I also run photography courses. Although I invariably end up photographing my clients, I cannot use the images without their consent. That would include trying to sell them the photo.
There are lots of exceptions to the rules. After speaking with the ICO, I wrote a blog post about it a couple of years back on my own site. If you Google me and GDPR you should find it. I think the ICO also have information about it on their site.
Thanks Ivor. The thing that stands out mostly to me here is about sharing. I assume that refers to “making publicly visible”, as in social media, your website etc…?
It’s all very grey isn’t it? If I take an image of a surfer doing something amazing on a wave and post it, that surfer will always say thanks and repost etc etc. On the other hand, if I were to take a less than flattering shot of the same surfer falling off, I’m not sure I’d get the same reaction.
It probably comes down quite often to whether the subject likes the image or not, as evidenced by one of the Kardashians/Jenners furiously scrambling to get an image taken down recently in which she had no makeup or some such…..
Iain, not necessarily 🙂 . There are exceptions to the laws for pros. Journalism, art and using images non-professionally are allowed exceptions. The last of those is a gray area for pro photographers as when we post images we are probably always promoting our business too. I always consider whether a court would accept my reasoning for using an image without permission. I don’t think any of those reasons would hold up if I tried to sell my images to sports person.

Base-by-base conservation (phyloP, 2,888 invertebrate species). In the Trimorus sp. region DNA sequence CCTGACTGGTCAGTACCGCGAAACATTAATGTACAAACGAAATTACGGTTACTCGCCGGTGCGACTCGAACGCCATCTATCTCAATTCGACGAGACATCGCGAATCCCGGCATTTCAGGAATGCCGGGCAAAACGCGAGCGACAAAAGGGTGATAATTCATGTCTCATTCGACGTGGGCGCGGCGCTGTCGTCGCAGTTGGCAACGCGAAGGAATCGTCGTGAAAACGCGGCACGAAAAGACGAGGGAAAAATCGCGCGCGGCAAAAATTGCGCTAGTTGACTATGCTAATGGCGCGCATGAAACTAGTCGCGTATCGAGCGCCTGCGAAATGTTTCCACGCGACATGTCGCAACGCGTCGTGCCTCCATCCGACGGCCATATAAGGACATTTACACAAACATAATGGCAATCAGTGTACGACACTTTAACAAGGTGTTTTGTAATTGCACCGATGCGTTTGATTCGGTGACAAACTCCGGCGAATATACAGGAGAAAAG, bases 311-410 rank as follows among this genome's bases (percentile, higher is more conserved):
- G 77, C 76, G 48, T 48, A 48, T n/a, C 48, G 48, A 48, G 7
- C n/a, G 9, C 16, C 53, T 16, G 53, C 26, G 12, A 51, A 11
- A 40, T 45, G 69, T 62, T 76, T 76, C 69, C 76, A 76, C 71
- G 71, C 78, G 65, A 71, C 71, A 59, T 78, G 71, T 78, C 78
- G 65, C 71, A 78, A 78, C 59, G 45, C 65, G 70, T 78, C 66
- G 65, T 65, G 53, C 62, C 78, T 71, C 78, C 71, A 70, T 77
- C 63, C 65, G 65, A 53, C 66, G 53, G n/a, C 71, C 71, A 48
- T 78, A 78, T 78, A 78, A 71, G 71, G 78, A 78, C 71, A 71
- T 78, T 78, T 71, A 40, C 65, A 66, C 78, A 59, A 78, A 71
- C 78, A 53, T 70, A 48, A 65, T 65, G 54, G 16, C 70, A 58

Also, at sports events with an audience, there is a reasonable expectation that folks will be photographed.
Saying all that, I am not a lawyer (thank goodness – my head hurts just thinking about this) and I always tell people to take local professional advice. For example, I believe a couple of states in America have implemented similar laws.
I really enjoyed reading about your experiences selling images. Nice to see a positive and helpful article for once that doesn’t just click through to a youtube video. And I think your approach is great – it’s food for thought, that’s for sure.
Thanks, glad you found it helpful
*clicks on pixpa link*
Ooh an affiliate link…
Thank you for this, Iain. Beautiful images, and brilliant ideas.
May I ask what size you use when uploading low resolution images?
I don’t like to be untrusting, but in sharing image galleries with clients, I’m trying to decide what the best method (size? 1600 pixels on the long side? smaller?; whether to watermark the images, or trust that they will actually purchase rather than screenshot them–not that they’d be large enough for printing, but for devices and social media…).
I just bought your ebook after seeing your magnificent images, and am excited to learn and explore!
Hi AJ. I tend to keep images at around 500KB or close to mostly. I explain that they won’t be able to print at that size etc etc. The site I use also has right click/Save prevention, too.
I actually have a few saved messages up my sleeve for the back and forth so I don’t have to type them again and again. This is mostly because I’m dealing with Japanese clients and I don’t want to keep asking my wife if my grammar is correct!! But it saves a tonne of time, too.
Typically, it only takes a few back and forths. I have had a few people take screenshots and there’s nothing you can do a about that really. However, they can’t upload to their socials anyway coz I know them all and that’s where I contact them haha!
If they’re just going to keep them on their phone, meh, whatever….I don’t see the point of that really coz they have access to the gallery anyway!